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Postnatal Care Module: 7. Breastfeeding, the Warm Chain Principle and Counselling HIV-Positive Mothers

Study Session 7   Breastfeeding, the Warm Chain Principle and Counselling HIV-Positive Mothers


During the postnatal period, counselling the mother of a normal healthy newborn baby focuses on many issues, including those already covered in earlier study sessions, such as infection prevention, nutrition for the mother, and family planning. In this study session, we return in detail to two topics that have been touched on previously: how to begin and maintain optimum breastfeeding, and how to keep the baby warm using the ‘warm chain principle’. The first part of this study session is about feeding the normal weight, healthy, full-term baby. Then we will look at the special counselling that HIV-positive mothers need about feeding babies who are full term and normal weight. Study Session 8 will cover the special care needed to feed and maintain the body temperature of preterm or low birth weight babies.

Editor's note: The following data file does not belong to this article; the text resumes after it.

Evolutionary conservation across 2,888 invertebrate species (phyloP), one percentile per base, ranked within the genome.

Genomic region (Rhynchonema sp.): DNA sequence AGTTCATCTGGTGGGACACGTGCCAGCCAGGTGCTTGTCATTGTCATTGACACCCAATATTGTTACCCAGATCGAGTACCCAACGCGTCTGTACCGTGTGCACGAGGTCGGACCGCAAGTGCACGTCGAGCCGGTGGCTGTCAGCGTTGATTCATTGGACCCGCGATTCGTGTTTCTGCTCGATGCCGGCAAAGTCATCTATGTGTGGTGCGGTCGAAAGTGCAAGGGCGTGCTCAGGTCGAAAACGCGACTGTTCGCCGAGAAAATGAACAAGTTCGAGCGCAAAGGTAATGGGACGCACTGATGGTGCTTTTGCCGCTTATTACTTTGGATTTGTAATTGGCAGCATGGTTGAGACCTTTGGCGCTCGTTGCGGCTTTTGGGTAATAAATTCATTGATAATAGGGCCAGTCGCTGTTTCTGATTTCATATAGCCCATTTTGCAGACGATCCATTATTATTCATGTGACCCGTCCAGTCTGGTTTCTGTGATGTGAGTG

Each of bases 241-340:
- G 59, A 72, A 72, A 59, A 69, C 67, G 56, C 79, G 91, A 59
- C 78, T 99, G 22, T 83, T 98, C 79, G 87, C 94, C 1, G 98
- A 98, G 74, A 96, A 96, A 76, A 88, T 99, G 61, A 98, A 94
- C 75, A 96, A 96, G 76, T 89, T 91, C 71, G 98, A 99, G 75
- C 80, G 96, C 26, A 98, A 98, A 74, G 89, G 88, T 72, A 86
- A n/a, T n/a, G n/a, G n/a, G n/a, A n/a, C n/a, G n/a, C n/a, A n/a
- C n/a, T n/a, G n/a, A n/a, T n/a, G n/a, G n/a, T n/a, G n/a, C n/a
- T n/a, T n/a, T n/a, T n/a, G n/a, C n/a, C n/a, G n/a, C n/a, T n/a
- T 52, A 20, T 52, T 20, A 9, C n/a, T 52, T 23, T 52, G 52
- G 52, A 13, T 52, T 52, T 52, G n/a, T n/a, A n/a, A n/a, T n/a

Learning Outcomes for Study Session 7

When you have studied this session, you should be able to:

7.1  Define and use correctly all of the key words printed in bold. (SAQ 7.2)

7.2  Explain the benefits of breast milk for the newborn and the advantages of exclusive breastfeeding for the mother and newborn. (SAQ 7.1)

7.3  Describe the steps in establishing optimum breastfeeding through good positioning of the mother and good attachment of the baby to the breast. (SAQ 7.2)

7.4  Describe how to counsel the mother who is HIV-positive on feeding options for her baby to reduce the risk of transmitting HIV through breast milk. (SAQ 7.1)

7.5  Describe how newborns lose heat and how to prevent hypothermia by using the ‘warm chain principle’. (SAQ 7.3)

7.1  Counselling the mother on newborn feeding